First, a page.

9. 5 out of 5

    Michael Flanagan

    I have read several books on Helicopter pilots in Vietnam and while this was an entertaining read for me it seemed to be lacking a certain spark to bump it up to a 4 star read.

  10. 5 out of 5

    Bill Seaby

    I've read a lot of 'Nam autobiographies and enjoyed them all. This is really one of the best written as to style, language and technical content (nicely detailed) balanced with the actual life experiences that set it apart. Surviving a year at the "point of the spear" as a Huey pilot is one thing, Johnson's last months are truly compelling considering the odds that quickly stacked up against him. The photos and maps are excellent in visually answering questions as to "who, what or where" without I've read a lot of 'Nam autobiographies and enjoyed them all. This is really one of the best written as to style, language and technical content (nicely detailed) balanced with the actual life experiences that set it apart. Surviving a year at the "point of the spear" as a Huey pilot is one thing, Johnson's last months are truly compelling considering the odds that quickly stacked up against him. The photos and maps are excellent in visually answering questions as to "who, what or where" without overwhelming or breaking up the line of the story. The photo of the M-2 carbine hanging on the left seat was perfect to make the point. Well done, Warrant Officer Johnson. Carry on!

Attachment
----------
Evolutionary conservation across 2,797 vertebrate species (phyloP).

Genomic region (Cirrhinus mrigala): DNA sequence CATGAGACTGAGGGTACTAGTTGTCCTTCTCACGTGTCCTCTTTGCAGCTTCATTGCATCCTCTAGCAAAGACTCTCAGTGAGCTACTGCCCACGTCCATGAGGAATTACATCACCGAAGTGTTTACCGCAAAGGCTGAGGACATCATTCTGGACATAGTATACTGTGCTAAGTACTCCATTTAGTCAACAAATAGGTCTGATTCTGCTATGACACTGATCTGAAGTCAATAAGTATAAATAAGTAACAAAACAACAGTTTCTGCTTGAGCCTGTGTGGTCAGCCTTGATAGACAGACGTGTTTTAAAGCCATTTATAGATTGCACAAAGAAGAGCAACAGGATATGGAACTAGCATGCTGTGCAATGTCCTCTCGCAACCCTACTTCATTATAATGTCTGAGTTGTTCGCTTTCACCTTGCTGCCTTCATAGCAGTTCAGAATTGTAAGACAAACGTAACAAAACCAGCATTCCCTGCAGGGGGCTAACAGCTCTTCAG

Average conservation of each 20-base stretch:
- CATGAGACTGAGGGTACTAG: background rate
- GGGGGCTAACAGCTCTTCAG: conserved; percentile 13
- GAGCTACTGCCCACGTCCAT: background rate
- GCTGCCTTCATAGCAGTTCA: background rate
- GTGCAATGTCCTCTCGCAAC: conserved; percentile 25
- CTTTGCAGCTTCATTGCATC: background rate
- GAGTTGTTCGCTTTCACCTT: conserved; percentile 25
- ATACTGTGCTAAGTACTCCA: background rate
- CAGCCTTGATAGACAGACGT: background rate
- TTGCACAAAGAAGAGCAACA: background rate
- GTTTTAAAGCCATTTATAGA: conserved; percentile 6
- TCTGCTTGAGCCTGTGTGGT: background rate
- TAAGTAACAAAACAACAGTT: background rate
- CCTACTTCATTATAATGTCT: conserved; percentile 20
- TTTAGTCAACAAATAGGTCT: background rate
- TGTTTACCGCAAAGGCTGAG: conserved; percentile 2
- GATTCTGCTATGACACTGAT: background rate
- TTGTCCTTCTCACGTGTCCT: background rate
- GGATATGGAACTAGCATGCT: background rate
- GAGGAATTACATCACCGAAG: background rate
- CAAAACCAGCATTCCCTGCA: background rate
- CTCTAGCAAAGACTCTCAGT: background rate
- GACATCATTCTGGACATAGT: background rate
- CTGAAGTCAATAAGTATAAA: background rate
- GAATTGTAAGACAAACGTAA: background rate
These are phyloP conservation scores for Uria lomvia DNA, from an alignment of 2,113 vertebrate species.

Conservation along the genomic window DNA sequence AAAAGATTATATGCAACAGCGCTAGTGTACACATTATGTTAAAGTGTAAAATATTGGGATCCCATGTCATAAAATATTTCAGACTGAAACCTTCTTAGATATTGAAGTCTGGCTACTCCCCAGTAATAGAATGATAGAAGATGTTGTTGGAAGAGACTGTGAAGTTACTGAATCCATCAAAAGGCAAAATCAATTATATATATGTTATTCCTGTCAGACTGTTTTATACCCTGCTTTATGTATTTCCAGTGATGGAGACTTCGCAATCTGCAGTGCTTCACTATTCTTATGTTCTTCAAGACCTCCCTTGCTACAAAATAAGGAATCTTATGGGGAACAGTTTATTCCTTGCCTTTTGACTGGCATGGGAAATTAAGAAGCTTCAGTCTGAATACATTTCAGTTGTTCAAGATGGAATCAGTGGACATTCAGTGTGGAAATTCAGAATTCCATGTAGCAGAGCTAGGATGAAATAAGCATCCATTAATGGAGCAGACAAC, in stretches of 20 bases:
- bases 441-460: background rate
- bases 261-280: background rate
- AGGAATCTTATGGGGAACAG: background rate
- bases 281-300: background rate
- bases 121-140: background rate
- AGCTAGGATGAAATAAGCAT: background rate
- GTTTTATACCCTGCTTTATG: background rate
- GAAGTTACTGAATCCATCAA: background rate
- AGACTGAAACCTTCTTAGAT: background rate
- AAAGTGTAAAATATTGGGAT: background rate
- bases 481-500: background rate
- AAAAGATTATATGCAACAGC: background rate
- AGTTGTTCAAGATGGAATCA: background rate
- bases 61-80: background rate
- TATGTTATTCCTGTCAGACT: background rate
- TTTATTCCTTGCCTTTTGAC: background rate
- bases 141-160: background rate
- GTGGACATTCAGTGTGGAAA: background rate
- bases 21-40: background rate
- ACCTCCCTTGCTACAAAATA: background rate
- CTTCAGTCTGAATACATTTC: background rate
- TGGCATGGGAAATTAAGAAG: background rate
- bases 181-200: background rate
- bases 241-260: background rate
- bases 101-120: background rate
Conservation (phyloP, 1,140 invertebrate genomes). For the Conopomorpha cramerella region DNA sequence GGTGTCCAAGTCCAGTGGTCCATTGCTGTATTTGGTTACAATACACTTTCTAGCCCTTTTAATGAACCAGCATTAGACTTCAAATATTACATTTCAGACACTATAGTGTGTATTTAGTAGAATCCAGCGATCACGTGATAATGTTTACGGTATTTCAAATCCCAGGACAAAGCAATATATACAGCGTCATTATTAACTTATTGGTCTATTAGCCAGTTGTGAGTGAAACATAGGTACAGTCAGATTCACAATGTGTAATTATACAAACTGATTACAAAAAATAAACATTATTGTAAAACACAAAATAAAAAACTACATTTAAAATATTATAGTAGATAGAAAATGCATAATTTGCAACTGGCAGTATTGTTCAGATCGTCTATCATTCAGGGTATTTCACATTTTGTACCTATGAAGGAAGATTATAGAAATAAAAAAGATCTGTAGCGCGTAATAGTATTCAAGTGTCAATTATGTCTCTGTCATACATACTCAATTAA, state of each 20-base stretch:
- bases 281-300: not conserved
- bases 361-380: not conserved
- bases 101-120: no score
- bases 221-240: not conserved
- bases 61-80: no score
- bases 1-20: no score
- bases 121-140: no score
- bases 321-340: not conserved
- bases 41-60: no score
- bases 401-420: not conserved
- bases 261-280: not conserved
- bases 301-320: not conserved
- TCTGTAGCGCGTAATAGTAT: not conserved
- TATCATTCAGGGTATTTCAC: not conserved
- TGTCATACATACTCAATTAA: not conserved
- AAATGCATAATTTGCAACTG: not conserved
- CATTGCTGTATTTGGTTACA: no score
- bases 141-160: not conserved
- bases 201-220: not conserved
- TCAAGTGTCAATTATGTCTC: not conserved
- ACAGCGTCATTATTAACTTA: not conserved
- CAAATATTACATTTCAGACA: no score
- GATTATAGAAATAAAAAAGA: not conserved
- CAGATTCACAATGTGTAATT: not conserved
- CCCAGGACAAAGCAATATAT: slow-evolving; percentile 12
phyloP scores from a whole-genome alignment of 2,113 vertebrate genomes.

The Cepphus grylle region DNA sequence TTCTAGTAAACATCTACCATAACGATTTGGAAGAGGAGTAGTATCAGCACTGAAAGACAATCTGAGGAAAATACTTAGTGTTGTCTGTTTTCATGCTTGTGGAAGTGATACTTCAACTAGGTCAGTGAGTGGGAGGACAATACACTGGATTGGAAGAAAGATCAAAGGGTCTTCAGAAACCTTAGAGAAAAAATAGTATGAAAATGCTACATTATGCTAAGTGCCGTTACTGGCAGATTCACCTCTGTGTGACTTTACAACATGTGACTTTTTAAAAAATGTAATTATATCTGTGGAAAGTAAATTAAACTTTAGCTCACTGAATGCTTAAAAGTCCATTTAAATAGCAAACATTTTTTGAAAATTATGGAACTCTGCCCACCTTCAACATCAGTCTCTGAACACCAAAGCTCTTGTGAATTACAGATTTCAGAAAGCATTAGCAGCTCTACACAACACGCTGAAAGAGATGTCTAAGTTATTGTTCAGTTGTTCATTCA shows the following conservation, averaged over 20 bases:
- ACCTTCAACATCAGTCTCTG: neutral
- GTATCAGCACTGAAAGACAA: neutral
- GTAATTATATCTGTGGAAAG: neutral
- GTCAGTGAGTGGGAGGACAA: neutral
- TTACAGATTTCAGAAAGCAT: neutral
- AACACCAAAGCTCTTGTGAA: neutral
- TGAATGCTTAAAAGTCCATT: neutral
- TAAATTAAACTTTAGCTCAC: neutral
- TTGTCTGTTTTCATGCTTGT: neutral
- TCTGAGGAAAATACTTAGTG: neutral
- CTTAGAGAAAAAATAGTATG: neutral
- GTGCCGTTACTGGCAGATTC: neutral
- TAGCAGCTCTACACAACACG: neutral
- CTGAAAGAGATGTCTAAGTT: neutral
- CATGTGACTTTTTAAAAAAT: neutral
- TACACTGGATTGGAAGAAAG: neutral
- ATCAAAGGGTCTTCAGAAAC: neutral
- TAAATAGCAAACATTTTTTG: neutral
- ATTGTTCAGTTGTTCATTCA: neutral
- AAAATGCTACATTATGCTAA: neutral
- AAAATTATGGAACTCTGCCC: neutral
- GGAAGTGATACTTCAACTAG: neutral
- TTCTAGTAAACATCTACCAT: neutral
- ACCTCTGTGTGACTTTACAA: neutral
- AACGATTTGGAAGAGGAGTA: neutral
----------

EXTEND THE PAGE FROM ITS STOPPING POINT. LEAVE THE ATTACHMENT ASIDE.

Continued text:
11. 5 out of 5

    David Chabot

    This book is a definite YES for every Vietnam war enthusiast. Johnson doesn't boast about his superhuman skills like other memoirs authors, he simply tells it as it is. We feel his fears, enjoy his reliefs and everything else in a real page turner. These guys were the true definition of courage and the book is a must read to understand what the average slick pilot had to endure. Just the chapter on his crash and 3-days survival in triple canopy is worth the book in itself! This book is a definite YES for every Vietnam war enthusiast. Johnson doesn't boast about his superhuman skills like other memoirs authors, he simply tells it as it is. We feel his fears, enjoy his reliefs and everything else in a real page turner. These guys were the true definition of courage and the book is a must read to understand what the average slick pilot had to endure. Just the chapter on his crash and 3-days survival in triple canopy is worth the book in itself!

  12. 4 out of 5

    Nathanael Keeler

    Incredible This book is incredible and I was constantly surprised by the events related in such a fantastically down to earth manner. There is less focus in this book on the mental impacts of combat beyond the sense of loss and fear than other books but a valuable perspective and worth reading. My appreciation and respect to the author and those who serve.

  13. 5 out of 5

    Joe C Sledge

    Praise from a fellow 1st Cav pilot. A well written and realistic description of the time living in Vietnam and the experience of being a helicopter pilot. One of the best books about helicopter combat in Vietnam. I’ll recommend to fellow pilots and Vietnam veterans.

  14. 5 out of 5

    C. Rolf Milton

    Gripping Took this old 67N crewchief right back to 1967. Terrifyingly real! Very well written. Just once, though, I'd like to see greater acknowledgement to the guys that had to "go along for the ride" Gripping Took this old 67N crewchief right back to 1967. Terrifyingly real! Very well written. Just once, though, I'd like to see greater acknowledgement to the guys that had to "go along for the ride"